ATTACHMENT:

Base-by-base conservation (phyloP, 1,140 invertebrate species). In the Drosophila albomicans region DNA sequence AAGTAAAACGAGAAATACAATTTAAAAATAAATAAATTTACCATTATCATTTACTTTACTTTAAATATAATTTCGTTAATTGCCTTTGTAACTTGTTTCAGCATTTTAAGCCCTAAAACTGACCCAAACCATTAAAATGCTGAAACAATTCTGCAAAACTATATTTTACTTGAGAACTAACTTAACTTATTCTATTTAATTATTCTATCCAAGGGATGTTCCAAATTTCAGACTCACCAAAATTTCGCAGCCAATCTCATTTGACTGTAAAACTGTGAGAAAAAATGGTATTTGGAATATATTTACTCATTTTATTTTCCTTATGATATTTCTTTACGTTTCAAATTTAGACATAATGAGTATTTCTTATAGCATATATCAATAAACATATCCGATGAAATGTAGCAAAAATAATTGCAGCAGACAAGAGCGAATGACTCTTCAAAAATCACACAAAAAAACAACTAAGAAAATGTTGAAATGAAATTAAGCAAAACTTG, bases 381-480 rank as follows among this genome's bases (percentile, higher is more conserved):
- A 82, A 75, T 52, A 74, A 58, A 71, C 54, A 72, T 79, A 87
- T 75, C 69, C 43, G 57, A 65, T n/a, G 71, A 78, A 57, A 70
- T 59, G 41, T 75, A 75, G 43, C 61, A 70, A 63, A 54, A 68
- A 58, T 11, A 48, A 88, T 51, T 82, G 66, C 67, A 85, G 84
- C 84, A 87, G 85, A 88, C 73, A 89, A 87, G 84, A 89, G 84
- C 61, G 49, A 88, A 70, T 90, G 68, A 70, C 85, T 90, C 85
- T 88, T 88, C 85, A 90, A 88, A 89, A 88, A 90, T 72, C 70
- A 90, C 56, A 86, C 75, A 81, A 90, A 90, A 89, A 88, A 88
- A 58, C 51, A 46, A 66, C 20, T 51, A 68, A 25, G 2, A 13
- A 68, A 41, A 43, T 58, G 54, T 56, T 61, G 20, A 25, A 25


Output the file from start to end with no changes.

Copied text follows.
Base-by-base conservation (phyloP, 1,140 invertebrate species). In the Drosophila albomicans region DNA sequence AAGTAAAACGAGAAATACAATTTAAAAATAAATAAATTTACCATTATCATTTACTTTACTTTAAATATAATTTCGTTAATTGCCTTTGTAACTTGTTTCAGCATTTTAAGCCCTAAAACTGACCCAAACCATTAAAATGCTGAAACAATTCTGCAAAACTATATTTTACTTGAGAACTAACTTAACTTATTCTATTTAATTATTCTATCCAAGGGATGTTCCAAATTTCAGACTCACCAAAATTTCGCAGCCAATCTCATTTGACTGTAAAACTGTGAGAAAAAATGGTATTTGGAATATATTTACTCATTTTATTTTCCTTATGATATTTCTTTACGTTTCAAATTTAGACATAATGAGTATTTCTTATAGCATATATCAATAAACATATCCGATGAAATGTAGCAAAAATAATTGCAGCAGACAAGAGCGAATGACTCTTCAAAAATCACACAAAAAAACAACTAAGAAAATGTTGAAATGAAATTAAGCAAAACTTG, bases 381-480 rank as follows among this genome's bases (percentile, higher is more conserved):
- A 82, A 75, T 52, A 74, A 58, A 71, C 54, A 72, T 79, A 87
- T 75, C 69, C 43, G 57, A 65, T n/a, G 71, A 78, A 57, A 70
- T 59, G 41, T 75, A 75, G 43, C 61, A 70, A 63, A 54, A 68
- A 58, T 11, A 48, A 88, T 51, T 82, G 66, C 67, A 85, G 84
- C 84, A 87, G 85, A 88, C 73, A 89, A 87, G 84, A 89, G 84
- C 61, G 49, A 88, A 70, T 90, G 68, A 70, C 85, T 90, C 85
- T 88, T 88, C 85, A 90, A 88, A 89, A 88, A 90, T 72, C 70
- A 90, C 56, A 86, C 75, A 81, A 90, A 90, A 89, A 88, A 88
- A 58, C 51, A 46, A 66, C 20, T 51, A 68, A 25, G 2, A 13
- A 68, A 41, A 43, T 58, G 54, T 56, T 61, G 20, A 25, A 25